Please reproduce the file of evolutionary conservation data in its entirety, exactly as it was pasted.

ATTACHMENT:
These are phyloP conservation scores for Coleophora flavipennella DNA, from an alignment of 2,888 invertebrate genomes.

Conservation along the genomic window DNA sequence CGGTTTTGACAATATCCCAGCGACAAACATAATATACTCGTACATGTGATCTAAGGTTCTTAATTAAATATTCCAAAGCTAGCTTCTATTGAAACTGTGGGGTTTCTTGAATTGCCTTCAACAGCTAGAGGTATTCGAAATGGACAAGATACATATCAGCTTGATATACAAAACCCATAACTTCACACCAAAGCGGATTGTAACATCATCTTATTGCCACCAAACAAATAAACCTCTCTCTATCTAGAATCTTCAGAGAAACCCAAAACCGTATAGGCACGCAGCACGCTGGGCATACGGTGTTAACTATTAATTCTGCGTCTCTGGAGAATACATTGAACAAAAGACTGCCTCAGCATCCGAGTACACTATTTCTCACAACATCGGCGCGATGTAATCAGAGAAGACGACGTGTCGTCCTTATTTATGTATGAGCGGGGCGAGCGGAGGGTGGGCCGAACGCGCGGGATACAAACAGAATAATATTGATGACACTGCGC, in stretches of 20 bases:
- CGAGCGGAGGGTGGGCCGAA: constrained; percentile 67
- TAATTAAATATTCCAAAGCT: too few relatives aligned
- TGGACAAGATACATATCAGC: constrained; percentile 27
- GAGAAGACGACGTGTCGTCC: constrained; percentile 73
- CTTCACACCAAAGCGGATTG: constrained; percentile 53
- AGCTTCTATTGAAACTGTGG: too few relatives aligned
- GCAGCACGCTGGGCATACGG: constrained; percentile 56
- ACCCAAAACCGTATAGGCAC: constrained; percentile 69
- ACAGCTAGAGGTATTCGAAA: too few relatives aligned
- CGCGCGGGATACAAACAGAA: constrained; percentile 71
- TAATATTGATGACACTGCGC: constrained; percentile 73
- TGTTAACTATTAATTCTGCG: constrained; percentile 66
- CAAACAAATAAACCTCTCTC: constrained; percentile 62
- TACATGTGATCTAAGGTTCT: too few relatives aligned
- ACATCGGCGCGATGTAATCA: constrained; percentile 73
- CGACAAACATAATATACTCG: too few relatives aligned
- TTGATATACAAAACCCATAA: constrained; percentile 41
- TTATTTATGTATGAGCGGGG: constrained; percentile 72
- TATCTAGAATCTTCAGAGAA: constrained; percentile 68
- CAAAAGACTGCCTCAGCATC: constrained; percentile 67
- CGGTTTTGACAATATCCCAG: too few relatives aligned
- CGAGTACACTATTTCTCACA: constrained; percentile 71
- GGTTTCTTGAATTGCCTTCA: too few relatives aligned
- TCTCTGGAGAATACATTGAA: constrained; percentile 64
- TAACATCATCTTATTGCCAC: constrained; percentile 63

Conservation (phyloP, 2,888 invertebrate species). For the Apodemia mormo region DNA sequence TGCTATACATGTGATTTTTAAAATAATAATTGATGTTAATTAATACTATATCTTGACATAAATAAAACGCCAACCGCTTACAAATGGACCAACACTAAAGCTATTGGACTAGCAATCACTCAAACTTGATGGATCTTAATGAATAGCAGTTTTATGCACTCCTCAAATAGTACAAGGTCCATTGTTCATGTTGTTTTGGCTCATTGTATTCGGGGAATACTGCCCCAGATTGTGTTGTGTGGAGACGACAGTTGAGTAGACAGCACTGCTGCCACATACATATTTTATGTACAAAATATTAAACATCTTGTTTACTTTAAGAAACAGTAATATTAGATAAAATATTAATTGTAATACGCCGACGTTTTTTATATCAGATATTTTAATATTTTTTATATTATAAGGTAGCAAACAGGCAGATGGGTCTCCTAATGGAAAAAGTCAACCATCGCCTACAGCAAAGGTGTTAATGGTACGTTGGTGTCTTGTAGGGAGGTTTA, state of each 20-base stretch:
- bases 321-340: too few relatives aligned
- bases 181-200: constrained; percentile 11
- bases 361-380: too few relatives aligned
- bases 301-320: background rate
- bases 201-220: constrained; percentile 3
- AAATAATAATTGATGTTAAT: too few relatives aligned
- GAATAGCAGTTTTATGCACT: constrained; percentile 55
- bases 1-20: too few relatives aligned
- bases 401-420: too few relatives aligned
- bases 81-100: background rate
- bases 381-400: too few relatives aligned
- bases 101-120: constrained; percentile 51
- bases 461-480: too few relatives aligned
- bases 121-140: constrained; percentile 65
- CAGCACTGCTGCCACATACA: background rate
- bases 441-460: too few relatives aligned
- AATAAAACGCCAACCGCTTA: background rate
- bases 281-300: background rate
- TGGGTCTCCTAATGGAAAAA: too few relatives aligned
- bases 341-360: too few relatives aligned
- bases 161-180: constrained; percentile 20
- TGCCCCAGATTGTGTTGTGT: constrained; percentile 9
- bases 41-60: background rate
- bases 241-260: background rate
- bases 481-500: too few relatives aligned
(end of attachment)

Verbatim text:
These are phyloP conservation scores for Coleophora flavipennella DNA, from an alignment of 2,888 invertebrate genomes.

Conservation along the genomic window DNA sequence CGGTTTTGACAATATCCCAGCGACAAACATAATATACTCGTACATGTGATCTAAGGTTCTTAATTAAATATTCCAAAGCTAGCTTCTATTGAAACTGTGGGGTTTCTTGAATTGCCTTCAACAGCTAGAGGTATTCGAAATGGACAAGATACATATCAGCTTGATATACAAAACCCATAACTTCACACCAAAGCGGATTGTAACATCATCTTATTGCCACCAAACAAATAAACCTCTCTCTATCTAGAATCTTCAGAGAAACCCAAAACCGTATAGGCACGCAGCACGCTGGGCATACGGTGTTAACTATTAATTCTGCGTCTCTGGAGAATACATTGAACAAAAGACTGCCTCAGCATCCGAGTACACTATTTCTCACAACATCGGCGCGATGTAATCAGAGAAGACGACGTGTCGTCCTTATTTATGTATGAGCGGGGCGAGCGGAGGGTGGGCCGAACGCGCGGGATACAAACAGAATAATATTGATGACACTGCGC, in stretches of 20 bases:
- CGAGCGGAGGGTGGGCCGAA: constrained; percentile 67
- TAATTAAATATTCCAAAGCT: too few relatives aligned
- TGGACAAGATACATATCAGC: constrained; percentile 27
- GAGAAGACGACGTGTCGTCC: constrained; percentile 73
- CTTCACACCAAAGCGGATTG: constrained; percentile 53
- AGCTTCTATTGAAACTGTGG: too few relatives aligned
- GCAGCACGCTGGGCATACGG: constrained; percentile 56
- ACCCAAAACCGTATAGGCAC: constrained; percentile 69
- ACAGCTAGAGGTATTCGAAA: too few relatives aligned
- CGCGCGGGATACAAACAGAA: constrained; percentile 71
- TAATATTGATGACACTGCGC: constrained; percentile 73
- TGTTAACTATTAATTCTGCG: constrained; percentile 66
- CAAACAAATAAACCTCTCTC: constrained; percentile 62
- TACATGTGATCTAAGGTTCT: too few relatives aligned
- ACATCGGCGCGATGTAATCA: constrained; percentile 73
- CGACAAACATAATATACTCG: too few relatives aligned
- TTGATATACAAAACCCATAA: constrained; percentile 41
- TTATTTATGTATGAGCGGGG: constrained; percentile 72
- TATCTAGAATCTTCAGAGAA: constrained; percentile 68
- CAAAAGACTGCCTCAGCATC: constrained; percentile 67
- CGGTTTTGACAATATCCCAG: too few relatives aligned
- CGAGTACACTATTTCTCACA: constrained; percentile 71
- GGTTTCTTGAATTGCCTTCA: too few relatives aligned
- TCTCTGGAGAATACATTGAA: constrained; percentile 64
- TAACATCATCTTATTGCCAC: constrained; percentile 63

Conservation (phyloP, 2,888 invertebrate species). For the Apodemia mormo region DNA sequence TGCTATACATGTGATTTTTAAAATAATAATTGATGTTAATTAATACTATATCTTGACATAAATAAAACGCCAACCGCTTACAAATGGACCAACACTAAAGCTATTGGACTAGCAATCACTCAAACTTGATGGATCTTAATGAATAGCAGTTTTATGCACTCCTCAAATAGTACAAGGTCCATTGTTCATGTTGTTTTGGCTCATTGTATTCGGGGAATACTGCCCCAGATTGTGTTGTGTGGAGACGACAGTTGAGTAGACAGCACTGCTGCCACATACATATTTTATGTACAAAATATTAAACATCTTGTTTACTTTAAGAAACAGTAATATTAGATAAAATATTAATTGTAATACGCCGACGTTTTTTATATCAGATATTTTAATATTTTTTATATTATAAGGTAGCAAACAGGCAGATGGGTCTCCTAATGGAAAAAGTCAACCATCGCCTACAGCAAAGGTGTTAATGGTACGTTGGTGTCTTGTAGGGAGGTTTA, state of each 20-base stretch:
- bases 321-340: too few relatives aligned
- bases 181-200: constrained; percentile 11
- bases 361-380: too few relatives aligned
- bases 301-320: background rate
- bases 201-220: constrained; percentile 3
- AAATAATAATTGATGTTAAT: too few relatives aligned
- GAATAGCAGTTTTATGCACT: constrained; percentile 55
- bases 1-20: too few relatives aligned
- bases 401-420: too few relatives aligned
- bases 81-100: background rate
- bases 381-400: too few relatives aligned
- bases 101-120: constrained; percentile 51
- bases 461-480: too few relatives aligned
- bases 121-140: constrained; percentile 65
- CAGCACTGCTGCCACATACA: background rate
- bases 441-460: too few relatives aligned
- AATAAAACGCCAACCGCTTA: background rate
- bases 281-300: background rate
- TGGGTCTCCTAATGGAAAAA: too few relatives aligned
- bases 341-360: too few relatives aligned
- bases 161-180: constrained; percentile 20
- TGCCCCAGATTGTGTTGTGT: constrained; percentile 9
- bases 41-60: background rate
- bases 241-260: background rate
- bases 481-500: too few relatives aligned